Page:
Today we’re joining Perfect Picture Book Friday. It’s a wonderful gathering where bloggers share great picture books at Susanna Leonard Hill's website. Review copy provided by the publisher.

Wednesday, May 22, 2024

Explore Outdoors ~ a field trip to Sapsucker Woods

 A couple weeks ago we headed up to Sapsucker Woods (Cornell Lab of Ornithology) for a wildflower walk. I can hear you asking: what about the birds? Oh, they were there - noisy and generally high in the trees where we couldn't see them. Meanwhile, the wildflowers were hanging around, close to the trail, showing off their prettiest blossoms and smiling for the camera.


wild geranium 

These are native woodland plants, found in eastern forests in North America. I think the leaves look like hands with fingers spread out.

 

 

 White trillium, another woodland native.

 

 

 

 

 

 

 

 

 

 

Jack-in-the-pulpit (above) and some fern fiddleheads (below)


 
Sweet woodruff - it looks like it's related to bedstraw, and it is.

 

a quiet spot to listen to frogs singing....







and then off to see the geese! Oh, look at those cute fluffy babies!



Friday, May 17, 2024

How to Ask a Caterpillar a Question

 
 One Long Line: Marching Caterpillars and the Scientists Who Followed Them
by Loree Griffin Burns;  illus. by Jamie Green
64 pages; ages 7-11
‎MIT Kids Press, 2024

“This is a story about unusual caterpillars, curious people, and fascinating conversations,” writes Loree Griffin Burns. The caterpillars are pine processionaries. The caterpillar watchers are Jean-Henri Fabre and Terrence Fitzgerald, one working in France, one working in America, their studies separated by nearly a century.

And the conversations … they were with the caterpillars. How does one ask a caterpillar questions, you ask? If you’re Henri you play tricks on them and observe how they respond. Henri noticed that the caterpillars walked head-to-rear. He noticed that they seemed to follow a strand of silk – except for the leader who was tasked with finding the way. What would happen if he took away their leader? Would a caterpillar always follow the one in front of them? And what would happen if he could get them to march in a circle? When Henri died, he thought he’d answered his questions. But…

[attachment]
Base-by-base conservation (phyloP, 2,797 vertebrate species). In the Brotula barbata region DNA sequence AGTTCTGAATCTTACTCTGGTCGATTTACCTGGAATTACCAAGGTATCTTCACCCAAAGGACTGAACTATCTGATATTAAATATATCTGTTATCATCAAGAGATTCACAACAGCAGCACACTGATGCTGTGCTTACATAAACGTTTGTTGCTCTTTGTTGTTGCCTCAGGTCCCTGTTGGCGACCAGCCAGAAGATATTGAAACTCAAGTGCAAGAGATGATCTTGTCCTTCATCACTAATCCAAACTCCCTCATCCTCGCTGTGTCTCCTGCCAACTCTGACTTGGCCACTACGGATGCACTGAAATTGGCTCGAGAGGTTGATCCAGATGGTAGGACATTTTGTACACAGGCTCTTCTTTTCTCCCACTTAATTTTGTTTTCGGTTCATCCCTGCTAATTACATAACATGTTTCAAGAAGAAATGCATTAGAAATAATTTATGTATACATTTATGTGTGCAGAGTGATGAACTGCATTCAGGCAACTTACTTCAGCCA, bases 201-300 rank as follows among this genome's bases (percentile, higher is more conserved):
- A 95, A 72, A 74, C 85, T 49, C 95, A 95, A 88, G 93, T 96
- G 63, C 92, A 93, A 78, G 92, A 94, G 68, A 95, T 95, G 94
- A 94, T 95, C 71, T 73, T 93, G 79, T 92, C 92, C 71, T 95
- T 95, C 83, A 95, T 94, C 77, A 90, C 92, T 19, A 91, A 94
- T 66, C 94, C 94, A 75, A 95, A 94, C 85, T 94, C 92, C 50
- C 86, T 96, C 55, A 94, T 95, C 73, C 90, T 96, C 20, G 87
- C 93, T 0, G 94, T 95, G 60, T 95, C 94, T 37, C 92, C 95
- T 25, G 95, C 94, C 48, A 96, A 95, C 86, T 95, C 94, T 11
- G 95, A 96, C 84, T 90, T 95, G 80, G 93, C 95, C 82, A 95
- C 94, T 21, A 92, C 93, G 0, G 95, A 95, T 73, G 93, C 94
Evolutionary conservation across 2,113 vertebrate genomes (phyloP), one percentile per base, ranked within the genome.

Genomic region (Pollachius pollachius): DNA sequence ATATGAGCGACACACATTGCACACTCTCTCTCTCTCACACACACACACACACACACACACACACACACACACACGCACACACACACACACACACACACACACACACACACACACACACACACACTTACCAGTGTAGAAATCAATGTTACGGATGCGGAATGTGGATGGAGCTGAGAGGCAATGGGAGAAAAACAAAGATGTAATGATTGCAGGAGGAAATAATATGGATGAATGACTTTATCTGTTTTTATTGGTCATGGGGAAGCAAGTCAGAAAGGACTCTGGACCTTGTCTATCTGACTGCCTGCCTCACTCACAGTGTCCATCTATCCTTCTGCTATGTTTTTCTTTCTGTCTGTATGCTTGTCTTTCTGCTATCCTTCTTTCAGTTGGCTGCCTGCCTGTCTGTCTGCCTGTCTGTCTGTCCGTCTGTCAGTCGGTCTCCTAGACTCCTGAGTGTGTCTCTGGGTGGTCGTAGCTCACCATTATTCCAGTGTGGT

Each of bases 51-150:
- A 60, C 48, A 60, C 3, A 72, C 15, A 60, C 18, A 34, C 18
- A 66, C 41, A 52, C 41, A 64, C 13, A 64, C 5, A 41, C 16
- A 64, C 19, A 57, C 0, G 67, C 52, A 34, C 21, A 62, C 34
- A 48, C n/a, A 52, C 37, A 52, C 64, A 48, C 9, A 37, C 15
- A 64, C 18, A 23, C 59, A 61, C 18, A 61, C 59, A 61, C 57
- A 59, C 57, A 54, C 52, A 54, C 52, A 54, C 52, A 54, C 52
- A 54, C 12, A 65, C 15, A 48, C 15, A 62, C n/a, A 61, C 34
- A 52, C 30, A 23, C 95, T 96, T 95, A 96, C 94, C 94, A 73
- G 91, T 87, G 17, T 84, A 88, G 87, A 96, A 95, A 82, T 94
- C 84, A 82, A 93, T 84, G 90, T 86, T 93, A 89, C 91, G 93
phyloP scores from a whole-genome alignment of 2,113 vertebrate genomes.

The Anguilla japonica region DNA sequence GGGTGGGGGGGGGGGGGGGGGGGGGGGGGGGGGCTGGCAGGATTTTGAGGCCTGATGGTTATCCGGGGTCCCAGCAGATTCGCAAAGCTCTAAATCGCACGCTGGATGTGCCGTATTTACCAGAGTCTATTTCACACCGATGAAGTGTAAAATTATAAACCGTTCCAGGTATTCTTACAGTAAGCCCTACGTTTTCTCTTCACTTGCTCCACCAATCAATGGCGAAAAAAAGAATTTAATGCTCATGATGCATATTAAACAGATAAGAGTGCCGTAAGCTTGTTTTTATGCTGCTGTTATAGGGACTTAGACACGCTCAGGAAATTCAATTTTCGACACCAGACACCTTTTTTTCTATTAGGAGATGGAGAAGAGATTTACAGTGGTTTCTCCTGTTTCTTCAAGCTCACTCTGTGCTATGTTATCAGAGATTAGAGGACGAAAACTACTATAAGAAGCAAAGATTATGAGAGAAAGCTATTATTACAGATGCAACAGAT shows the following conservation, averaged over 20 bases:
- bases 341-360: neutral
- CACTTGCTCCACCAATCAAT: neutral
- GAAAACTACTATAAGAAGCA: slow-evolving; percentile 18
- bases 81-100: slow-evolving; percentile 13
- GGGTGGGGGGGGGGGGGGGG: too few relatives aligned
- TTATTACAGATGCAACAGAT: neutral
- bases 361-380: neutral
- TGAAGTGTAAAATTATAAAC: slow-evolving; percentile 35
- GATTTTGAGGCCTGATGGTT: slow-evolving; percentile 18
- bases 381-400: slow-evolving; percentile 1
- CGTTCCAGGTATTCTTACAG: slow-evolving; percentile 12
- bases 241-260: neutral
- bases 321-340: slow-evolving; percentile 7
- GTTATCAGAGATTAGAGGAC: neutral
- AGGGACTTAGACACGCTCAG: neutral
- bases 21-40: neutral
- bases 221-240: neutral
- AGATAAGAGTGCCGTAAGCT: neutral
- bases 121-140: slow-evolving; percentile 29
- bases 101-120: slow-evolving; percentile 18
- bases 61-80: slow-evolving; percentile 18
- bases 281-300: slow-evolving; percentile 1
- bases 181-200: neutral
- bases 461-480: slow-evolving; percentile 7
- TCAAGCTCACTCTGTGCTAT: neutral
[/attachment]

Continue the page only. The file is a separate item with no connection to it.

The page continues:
… there was more to find out. At the turn of the millennium Terrence Fitzgerald, an entomologist at SUNY Cortlan began asking his own questions of caterpillars. He’d studied other social caterpillars who used pheromones to communicate, and he wondered whether Henri’s pine processionary caterpillars might have used pheromones. Henri was not around to chat with, but he could ask the caterpillars. One question he asked was: if the leader didn’t lay down any silk, would the others still follow? Terrence would have to play some tricks to get the caterpillars to answer – just like Henri did. You can find out more about his research and watch a video here.    
 
I love how Loree brought Henri and Terrence’s experiments to life. I love how she showed their process of asking questions, testing, and repeating the tests to learn how the caterpillars do what they do. Most of all, I love how she shows that “Science is one long line of learning.” Henri Fabre wasn’t the first naturalist to wonder about – and study – pine processionary caterpillars. Terrence Fitzgerald won’t be the last. Questions about these caterpillars (and other caterpillars) will continue as long as there are curious naturalists.

It’s not just questions about caterpillars either. Scientists are asking millions of questions about whales and space and dinosaurs and trees and fungi. What sorts of things are you wondering about? And how can you answer those questions?  


Thanks for dropping by today. On Monday we'll be hanging out at Marvelous Middle Grade Monday with other  bloggers. It's over at Greg Pattridge's blog, Always in the Middle, so hop over to see what other people are reading. Review copy provided by the publisher.